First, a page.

Video Recording with a Webcam: How to Use a Script and Keep Your Eyes on the Camera

In the last post, I talked about the issue of keeping your eyes on the camera (or appearing to do so) while recording a video, especially if you have a lot of points to make. The best option that allows you to constantly look at the camera while delivering your lines is a teleprompter. However, most people don’t have a teleprompter or know how to use one (I’m working on a new tutorial to show how to use a teleprompter).

So, I decided to investigate a simpler approach, which is to sit in front of a computer and record myself speaking to the camera–with a script. There are a few tricks to making this work, which I’ve summarized in the video provided below:

How to Improve Your On-Camera Delivery in Science Videos

Picture this scenario:

A middle-aged scientist in a white lab coat is speaking on film about his research on cancer. He’s sitting in a well-equiped laboratory and looks very authoritative. The camera gradually pans from a broad view of the room to focus in on the scientist. He begins by saying, “I’m really passionate about my work and want to share my findings with you in this video.” The only problem is that this cancer researcher does not look or sound passionate! Far from it. Instead, he sounds like a robot. He speaks in a monotone, does not smile or show any other facial expression, uses no hand gestures, sits stiffly and does not make eye contact with the viewer (his eyes are looking down or off camera). Things don’t get any better as he continues to explain the details of his research. 

Now, I can sympathize with this guy because this is how my early attempts at making videos about my research looked and sounded. I’ve improved since then, but still find it really difficult not to come across on camera like Mr. Spock (played by Leonard Nimoy in the original Star Trek series). Spock had difficulty showing emotion due to his Vulcan ancestry.

So what’s our excuse?

I think there are three basic reasons why some scientists come across on camera as being stiff and robotic: personality, training, and fear of the camera. People who are naturally gregarious or funny come across well on camera, but someone who is introverted may seem stiff or robotic. It’s possible to go against your natural demeanor, but you will likely find it difficult. I’m a naturally reserved, quiet person and feel terribly awkward when I try to be more extroverted. Also, I have to fight the years of training and experience talking to an audience of scientists, during which I cultivated a demeanor of calm confidence and authority. My talks at conferences and in seminars have been successful because those audiences expected a serious, academic delivery. But what works for an audience of scientists can be a detriment on camera. My serious, authoritative demeanor could be misinterpreted as arrogance or just a nerdy attitude. In addition, the camera not only adds ten pounds to your apparent body weight, it drains your energy. Consequently, it’s necessary to be more personable and to raise your energy level when being filmed above that normally used with a live audience. If you are like me and have a more reserved demeanor, you will have to work much harder than your colleague who is naturally gregarious and likeable.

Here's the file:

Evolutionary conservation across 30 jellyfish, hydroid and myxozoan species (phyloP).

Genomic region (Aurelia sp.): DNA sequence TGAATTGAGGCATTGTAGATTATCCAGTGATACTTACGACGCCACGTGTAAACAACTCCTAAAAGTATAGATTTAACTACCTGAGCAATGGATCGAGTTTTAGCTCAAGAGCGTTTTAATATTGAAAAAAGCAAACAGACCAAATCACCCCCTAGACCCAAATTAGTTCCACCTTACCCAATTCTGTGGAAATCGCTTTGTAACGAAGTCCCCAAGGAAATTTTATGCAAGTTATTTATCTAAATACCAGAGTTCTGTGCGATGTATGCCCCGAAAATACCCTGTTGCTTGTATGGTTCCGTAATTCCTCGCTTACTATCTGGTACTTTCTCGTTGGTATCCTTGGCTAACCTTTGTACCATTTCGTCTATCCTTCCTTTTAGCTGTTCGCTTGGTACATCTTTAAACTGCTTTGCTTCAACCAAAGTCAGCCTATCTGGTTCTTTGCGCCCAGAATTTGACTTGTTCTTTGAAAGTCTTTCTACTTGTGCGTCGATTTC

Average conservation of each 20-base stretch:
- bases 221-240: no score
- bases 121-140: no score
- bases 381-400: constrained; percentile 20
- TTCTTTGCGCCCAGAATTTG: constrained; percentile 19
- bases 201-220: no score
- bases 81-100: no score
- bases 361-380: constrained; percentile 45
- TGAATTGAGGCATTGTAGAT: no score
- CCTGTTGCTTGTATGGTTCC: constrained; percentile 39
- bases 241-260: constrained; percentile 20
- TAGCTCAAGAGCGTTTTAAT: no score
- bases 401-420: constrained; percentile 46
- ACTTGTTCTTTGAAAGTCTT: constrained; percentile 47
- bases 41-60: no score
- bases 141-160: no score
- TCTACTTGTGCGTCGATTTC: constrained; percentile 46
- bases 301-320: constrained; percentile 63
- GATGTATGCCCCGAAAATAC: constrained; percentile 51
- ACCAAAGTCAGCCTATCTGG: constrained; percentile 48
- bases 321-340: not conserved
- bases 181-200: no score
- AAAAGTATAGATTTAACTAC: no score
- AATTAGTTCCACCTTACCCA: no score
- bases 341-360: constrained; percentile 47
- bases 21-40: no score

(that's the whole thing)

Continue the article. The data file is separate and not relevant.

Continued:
Also, many people—even experienced speakers—freeze up when the camera is turned on them. They get that “rabbit in the headlights” look on their faces, and their bodies seem to turn to stone. Whenever a camera was turned on, I found it difficult to gather my thoughts and speak coherently. This reaction is a bit like stage fright and can make you look like someone with “Stuck in Their Heads” syndrome. Extreme self-consciousness is the culprit here.

After watching many, many videos made by science professionals (or videos in which a scientist appears), I realized that there were quite a few people out there with the “Stuck in Their Heads” problem. I’ve wanted to make a video tutorial about how to improve on-camera delivery, but put it off because I did not think I was the best person to tackle this topic. I thought it was better to hear tips about on-camera delivery from someone who does it well. However, it finally occurred to me that people might want to hear how a scientist with this problem has faced the problem and eventually improved.